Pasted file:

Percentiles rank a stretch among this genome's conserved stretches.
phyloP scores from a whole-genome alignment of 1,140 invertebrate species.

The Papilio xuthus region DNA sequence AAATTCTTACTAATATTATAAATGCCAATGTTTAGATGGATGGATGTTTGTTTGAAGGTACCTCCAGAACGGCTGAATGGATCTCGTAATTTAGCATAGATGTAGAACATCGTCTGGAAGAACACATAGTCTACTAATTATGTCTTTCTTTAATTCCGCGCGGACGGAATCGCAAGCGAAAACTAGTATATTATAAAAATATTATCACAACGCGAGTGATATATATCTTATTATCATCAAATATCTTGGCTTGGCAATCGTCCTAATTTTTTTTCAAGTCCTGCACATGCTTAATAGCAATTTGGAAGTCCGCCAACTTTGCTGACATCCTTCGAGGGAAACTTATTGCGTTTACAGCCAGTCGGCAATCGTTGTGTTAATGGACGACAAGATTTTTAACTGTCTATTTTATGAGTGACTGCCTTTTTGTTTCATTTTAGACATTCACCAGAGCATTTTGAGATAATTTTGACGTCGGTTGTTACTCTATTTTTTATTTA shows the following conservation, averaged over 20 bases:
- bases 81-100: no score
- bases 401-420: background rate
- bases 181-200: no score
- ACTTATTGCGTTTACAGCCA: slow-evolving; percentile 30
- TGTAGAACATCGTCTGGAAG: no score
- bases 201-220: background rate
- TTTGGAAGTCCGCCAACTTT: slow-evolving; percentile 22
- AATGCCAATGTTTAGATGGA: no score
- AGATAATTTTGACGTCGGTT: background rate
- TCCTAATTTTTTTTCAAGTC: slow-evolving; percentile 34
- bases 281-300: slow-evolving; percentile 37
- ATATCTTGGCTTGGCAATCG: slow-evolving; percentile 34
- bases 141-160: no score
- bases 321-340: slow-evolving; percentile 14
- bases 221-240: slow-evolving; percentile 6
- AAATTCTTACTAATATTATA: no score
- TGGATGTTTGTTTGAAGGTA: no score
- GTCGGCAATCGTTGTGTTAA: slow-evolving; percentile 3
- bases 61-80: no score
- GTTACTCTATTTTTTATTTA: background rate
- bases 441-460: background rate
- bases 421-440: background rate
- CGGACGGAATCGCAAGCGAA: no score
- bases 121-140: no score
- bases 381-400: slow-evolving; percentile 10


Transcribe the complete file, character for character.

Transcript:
Percentiles rank a stretch among this genome's conserved stretches.
phyloP scores from a whole-genome alignment of 1,140 invertebrate species.

The Papilio xuthus region DNA sequence AAATTCTTACTAATATTATAAATGCCAATGTTTAGATGGATGGATGTTTGTTTGAAGGTACCTCCAGAACGGCTGAATGGATCTCGTAATTTAGCATAGATGTAGAACATCGTCTGGAAGAACACATAGTCTACTAATTATGTCTTTCTTTAATTCCGCGCGGACGGAATCGCAAGCGAAAACTAGTATATTATAAAAATATTATCACAACGCGAGTGATATATATCTTATTATCATCAAATATCTTGGCTTGGCAATCGTCCTAATTTTTTTTCAAGTCCTGCACATGCTTAATAGCAATTTGGAAGTCCGCCAACTTTGCTGACATCCTTCGAGGGAAACTTATTGCGTTTACAGCCAGTCGGCAATCGTTGTGTTAATGGACGACAAGATTTTTAACTGTCTATTTTATGAGTGACTGCCTTTTTGTTTCATTTTAGACATTCACCAGAGCATTTTGAGATAATTTTGACGTCGGTTGTTACTCTATTTTTTATTTA shows the following conservation, averaged over 20 bases:
- bases 81-100: no score
- bases 401-420: background rate
- bases 181-200: no score
- ACTTATTGCGTTTACAGCCA: slow-evolving; percentile 30
- TGTAGAACATCGTCTGGAAG: no score
- bases 201-220: background rate
- TTTGGAAGTCCGCCAACTTT: slow-evolving; percentile 22
- AATGCCAATGTTTAGATGGA: no score
- AGATAATTTTGACGTCGGTT: background rate
- TCCTAATTTTTTTTCAAGTC: slow-evolving; percentile 34
- bases 281-300: slow-evolving; percentile 37
- ATATCTTGGCTTGGCAATCG: slow-evolving; percentile 34
- bases 141-160: no score
- bases 321-340: slow-evolving; percentile 14
- bases 221-240: slow-evolving; percentile 6
- AAATTCTTACTAATATTATA: no score
- TGGATGTTTGTTTGAAGGTA: no score
- GTCGGCAATCGTTGTGTTAA: slow-evolving; percentile 3
- bases 61-80: no score
- GTTACTCTATTTTTTATTTA: background rate
- bases 441-460: background rate
- bases 421-440: background rate
- CGGACGGAATCGCAAGCGAA: no score
- bases 121-140: no score
- bases 381-400: slow-evolving; percentile 10